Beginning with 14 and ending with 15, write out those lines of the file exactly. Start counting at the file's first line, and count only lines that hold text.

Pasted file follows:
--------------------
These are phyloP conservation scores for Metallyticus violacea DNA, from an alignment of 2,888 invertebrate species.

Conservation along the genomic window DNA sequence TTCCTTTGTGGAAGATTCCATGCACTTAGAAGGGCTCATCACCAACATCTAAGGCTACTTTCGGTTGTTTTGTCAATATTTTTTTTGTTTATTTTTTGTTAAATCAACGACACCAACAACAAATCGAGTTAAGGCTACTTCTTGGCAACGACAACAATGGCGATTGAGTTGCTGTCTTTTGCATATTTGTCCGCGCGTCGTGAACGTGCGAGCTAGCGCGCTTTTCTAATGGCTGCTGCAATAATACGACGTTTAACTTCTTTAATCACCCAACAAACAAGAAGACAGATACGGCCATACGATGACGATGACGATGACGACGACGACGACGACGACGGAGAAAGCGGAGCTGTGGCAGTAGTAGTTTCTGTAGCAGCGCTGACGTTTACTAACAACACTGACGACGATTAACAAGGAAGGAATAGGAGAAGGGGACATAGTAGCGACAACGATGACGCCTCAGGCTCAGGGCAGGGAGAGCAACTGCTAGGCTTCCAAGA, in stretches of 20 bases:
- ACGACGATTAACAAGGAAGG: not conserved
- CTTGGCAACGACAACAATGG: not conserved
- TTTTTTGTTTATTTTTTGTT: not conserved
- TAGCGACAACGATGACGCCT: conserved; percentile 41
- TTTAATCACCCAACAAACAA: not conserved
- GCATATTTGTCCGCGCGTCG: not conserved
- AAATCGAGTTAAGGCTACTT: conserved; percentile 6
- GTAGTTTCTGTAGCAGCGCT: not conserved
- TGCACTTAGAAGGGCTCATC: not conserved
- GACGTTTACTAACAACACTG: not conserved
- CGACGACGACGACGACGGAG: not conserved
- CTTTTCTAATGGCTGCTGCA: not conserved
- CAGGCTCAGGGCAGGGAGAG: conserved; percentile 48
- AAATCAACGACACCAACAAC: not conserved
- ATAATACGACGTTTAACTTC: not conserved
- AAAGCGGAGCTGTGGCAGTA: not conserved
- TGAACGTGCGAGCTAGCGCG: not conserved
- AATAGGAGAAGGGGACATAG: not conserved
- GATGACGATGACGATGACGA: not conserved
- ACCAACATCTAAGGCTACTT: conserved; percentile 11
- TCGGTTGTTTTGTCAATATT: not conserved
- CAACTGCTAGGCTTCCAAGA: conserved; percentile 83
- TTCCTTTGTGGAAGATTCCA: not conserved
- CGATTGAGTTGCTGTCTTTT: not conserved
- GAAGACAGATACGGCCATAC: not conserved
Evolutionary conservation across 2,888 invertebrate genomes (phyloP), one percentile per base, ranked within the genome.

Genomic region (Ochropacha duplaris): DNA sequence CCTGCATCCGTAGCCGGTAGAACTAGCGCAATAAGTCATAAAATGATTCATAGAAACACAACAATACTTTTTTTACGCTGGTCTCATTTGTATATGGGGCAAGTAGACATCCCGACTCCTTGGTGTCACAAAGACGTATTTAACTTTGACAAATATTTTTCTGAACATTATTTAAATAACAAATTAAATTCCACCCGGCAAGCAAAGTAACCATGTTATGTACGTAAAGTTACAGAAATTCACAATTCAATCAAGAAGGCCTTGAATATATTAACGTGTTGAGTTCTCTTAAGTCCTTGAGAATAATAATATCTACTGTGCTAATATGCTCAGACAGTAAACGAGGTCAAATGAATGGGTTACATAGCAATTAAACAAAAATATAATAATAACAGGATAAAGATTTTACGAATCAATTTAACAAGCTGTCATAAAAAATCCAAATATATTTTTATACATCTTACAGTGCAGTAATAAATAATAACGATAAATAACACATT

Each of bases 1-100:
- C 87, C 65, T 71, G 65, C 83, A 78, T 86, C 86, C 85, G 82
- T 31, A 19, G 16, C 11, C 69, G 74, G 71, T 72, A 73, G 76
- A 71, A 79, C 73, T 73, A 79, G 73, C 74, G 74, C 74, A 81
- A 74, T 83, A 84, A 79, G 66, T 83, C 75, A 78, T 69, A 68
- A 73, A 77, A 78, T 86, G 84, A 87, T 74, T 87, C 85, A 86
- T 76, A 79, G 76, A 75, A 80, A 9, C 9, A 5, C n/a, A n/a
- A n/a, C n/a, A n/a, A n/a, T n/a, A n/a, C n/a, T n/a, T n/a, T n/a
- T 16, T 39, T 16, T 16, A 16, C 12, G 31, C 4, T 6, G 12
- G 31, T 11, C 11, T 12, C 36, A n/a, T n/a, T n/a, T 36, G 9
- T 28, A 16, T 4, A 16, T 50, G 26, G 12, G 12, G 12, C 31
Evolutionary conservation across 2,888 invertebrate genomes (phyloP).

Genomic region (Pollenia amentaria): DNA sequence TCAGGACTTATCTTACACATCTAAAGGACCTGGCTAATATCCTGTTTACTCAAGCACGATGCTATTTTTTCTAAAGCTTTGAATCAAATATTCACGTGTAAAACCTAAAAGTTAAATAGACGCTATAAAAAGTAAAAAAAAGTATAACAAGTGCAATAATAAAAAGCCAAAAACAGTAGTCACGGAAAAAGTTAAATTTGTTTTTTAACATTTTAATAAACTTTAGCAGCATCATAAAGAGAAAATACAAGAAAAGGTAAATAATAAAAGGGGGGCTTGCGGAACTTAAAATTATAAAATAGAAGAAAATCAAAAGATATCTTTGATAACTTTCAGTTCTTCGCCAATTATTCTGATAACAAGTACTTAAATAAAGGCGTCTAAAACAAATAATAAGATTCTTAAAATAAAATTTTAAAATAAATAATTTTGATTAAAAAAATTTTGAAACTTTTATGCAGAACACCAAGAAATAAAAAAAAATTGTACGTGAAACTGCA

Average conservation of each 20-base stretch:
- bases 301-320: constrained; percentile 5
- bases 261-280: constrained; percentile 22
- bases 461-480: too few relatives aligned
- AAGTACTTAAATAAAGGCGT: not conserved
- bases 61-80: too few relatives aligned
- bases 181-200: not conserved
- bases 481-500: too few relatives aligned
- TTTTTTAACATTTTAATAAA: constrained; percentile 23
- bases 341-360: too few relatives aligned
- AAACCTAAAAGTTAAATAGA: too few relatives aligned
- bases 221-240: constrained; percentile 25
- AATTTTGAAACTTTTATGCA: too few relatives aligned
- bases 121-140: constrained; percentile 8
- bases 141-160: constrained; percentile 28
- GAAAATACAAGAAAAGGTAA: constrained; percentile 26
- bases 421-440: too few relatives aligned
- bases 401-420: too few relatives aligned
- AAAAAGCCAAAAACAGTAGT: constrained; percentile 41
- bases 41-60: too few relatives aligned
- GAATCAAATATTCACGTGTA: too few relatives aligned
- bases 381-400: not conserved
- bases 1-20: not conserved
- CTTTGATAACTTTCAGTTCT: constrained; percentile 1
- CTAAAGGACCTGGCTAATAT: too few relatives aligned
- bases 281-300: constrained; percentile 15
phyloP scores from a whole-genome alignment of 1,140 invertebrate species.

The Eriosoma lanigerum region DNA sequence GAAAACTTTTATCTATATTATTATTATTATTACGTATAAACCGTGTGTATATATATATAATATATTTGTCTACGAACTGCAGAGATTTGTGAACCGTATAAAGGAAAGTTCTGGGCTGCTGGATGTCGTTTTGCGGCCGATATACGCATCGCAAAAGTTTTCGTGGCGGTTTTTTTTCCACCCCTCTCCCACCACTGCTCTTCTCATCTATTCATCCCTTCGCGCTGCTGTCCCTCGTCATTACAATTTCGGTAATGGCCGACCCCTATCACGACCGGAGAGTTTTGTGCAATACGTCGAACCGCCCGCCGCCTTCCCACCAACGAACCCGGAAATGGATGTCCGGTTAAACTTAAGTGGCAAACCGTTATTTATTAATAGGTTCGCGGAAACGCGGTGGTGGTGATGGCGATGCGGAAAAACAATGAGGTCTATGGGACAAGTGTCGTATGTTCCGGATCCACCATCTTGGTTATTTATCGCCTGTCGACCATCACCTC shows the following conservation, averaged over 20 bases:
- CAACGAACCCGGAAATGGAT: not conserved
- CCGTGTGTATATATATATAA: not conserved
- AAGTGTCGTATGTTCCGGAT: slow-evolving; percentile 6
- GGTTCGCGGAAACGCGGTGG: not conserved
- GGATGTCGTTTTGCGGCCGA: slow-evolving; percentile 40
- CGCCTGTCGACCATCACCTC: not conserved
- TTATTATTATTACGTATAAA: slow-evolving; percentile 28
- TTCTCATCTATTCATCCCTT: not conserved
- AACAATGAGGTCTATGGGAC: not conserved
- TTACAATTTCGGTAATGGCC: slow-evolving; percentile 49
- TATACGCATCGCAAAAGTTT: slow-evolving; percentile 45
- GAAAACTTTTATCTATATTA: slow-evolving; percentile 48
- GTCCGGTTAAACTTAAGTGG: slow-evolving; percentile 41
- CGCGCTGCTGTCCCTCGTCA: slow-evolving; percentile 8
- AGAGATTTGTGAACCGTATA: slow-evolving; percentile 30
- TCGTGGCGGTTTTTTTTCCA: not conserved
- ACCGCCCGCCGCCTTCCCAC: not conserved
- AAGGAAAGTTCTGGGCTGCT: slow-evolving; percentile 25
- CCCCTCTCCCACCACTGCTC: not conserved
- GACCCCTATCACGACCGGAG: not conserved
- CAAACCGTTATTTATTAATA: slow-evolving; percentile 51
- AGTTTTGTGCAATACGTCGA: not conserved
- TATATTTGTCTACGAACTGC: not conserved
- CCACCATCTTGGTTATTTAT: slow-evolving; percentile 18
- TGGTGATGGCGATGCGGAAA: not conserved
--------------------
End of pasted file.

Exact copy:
- CTTTTCTAATGGCTGCTGCA: not conserved
- CAGGCTCAGGGCAGGGAGAG: conserved; percentile 48